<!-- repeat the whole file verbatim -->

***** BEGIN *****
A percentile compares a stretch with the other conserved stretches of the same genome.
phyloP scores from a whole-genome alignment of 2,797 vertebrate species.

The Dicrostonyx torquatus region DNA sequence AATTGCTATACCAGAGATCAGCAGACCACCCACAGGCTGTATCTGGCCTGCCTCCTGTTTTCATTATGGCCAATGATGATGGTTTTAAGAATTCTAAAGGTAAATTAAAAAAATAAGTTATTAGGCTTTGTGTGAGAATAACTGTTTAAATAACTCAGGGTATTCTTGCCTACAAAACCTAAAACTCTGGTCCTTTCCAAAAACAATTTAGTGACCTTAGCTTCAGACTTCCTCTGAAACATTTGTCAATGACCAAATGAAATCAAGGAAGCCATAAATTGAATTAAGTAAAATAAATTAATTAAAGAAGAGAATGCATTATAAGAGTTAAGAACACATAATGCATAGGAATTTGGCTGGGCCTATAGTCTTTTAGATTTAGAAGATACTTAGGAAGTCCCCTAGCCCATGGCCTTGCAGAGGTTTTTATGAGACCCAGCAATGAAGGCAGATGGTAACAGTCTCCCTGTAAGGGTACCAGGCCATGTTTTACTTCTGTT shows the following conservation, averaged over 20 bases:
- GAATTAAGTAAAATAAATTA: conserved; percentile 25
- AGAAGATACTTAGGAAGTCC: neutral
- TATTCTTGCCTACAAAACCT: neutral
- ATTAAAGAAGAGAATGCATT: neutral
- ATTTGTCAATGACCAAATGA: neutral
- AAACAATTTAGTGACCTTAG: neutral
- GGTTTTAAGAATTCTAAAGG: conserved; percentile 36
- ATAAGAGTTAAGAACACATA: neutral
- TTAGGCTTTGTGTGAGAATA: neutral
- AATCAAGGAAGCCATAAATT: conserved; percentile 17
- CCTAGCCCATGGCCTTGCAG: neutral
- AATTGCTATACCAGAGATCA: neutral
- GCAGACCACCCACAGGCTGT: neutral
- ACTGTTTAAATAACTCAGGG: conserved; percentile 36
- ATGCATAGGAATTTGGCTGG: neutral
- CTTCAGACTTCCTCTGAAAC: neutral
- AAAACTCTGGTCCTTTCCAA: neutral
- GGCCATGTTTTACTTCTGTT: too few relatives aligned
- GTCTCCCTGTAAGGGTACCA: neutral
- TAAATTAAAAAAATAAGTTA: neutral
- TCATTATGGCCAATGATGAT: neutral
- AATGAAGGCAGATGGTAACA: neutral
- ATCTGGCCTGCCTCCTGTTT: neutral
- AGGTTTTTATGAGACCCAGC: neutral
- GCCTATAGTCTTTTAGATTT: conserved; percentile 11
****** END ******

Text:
A percentile compares a stretch with the other conserved stretches of the same genome.
phyloP scores from a whole-genome alignment of 2,797 vertebrate species.

The Dicrostonyx torquatus region DNA sequence AATTGCTATACCAGAGATCAGCAGACCACCCACAGGCTGTATCTGGCCTGCCTCCTGTTTTCATTATGGCCAATGATGATGGTTTTAAGAATTCTAAAGGTAAATTAAAAAAATAAGTTATTAGGCTTTGTGTGAGAATAACTGTTTAAATAACTCAGGGTATTCTTGCCTACAAAACCTAAAACTCTGGTCCTTTCCAAAAACAATTTAGTGACCTTAGCTTCAGACTTCCTCTGAAACATTTGTCAATGACCAAATGAAATCAAGGAAGCCATAAATTGAATTAAGTAAAATAAATTAATTAAAGAAGAGAATGCATTATAAGAGTTAAGAACACATAATGCATAGGAATTTGGCTGGGCCTATAGTCTTTTAGATTTAGAAGATACTTAGGAAGTCCCCTAGCCCATGGCCTTGCAGAGGTTTTTATGAGACCCAGCAATGAAGGCAGATGGTAACAGTCTCCCTGTAAGGGTACCAGGCCATGTTTTACTTCTGTT shows the following conservation, averaged over 20 bases:
- GAATTAAGTAAAATAAATTA: conserved; percentile 25
- AGAAGATACTTAGGAAGTCC: neutral
- TATTCTTGCCTACAAAACCT: neutral
- ATTAAAGAAGAGAATGCATT: neutral
- ATTTGTCAATGACCAAATGA: neutral
- AAACAATTTAGTGACCTTAG: neutral
- GGTTTTAAGAATTCTAAAGG: conserved; percentile 36
- ATAAGAGTTAAGAACACATA: neutral
- TTAGGCTTTGTGTGAGAATA: neutral
- AATCAAGGAAGCCATAAATT: conserved; percentile 17
- CCTAGCCCATGGCCTTGCAG: neutral
- AATTGCTATACCAGAGATCA: neutral
- GCAGACCACCCACAGGCTGT: neutral
- ACTGTTTAAATAACTCAGGG: conserved; percentile 36
- ATGCATAGGAATTTGGCTGG: neutral
- CTTCAGACTTCCTCTGAAAC: neutral
- AAAACTCTGGTCCTTTCCAA: neutral
- GGCCATGTTTTACTTCTGTT: too few relatives aligned
- GTCTCCCTGTAAGGGTACCA: neutral
- TAAATTAAAAAAATAAGTTA: neutral
- TCATTATGGCCAATGATGAT: neutral
- AATGAAGGCAGATGGTAACA: neutral
- ATCTGGCCTGCCTCCTGTTT: neutral
- AGGTTTTTATGAGACCCAGC: neutral
- GCCTATAGTCTTTTAGATTT: conserved; percentile 11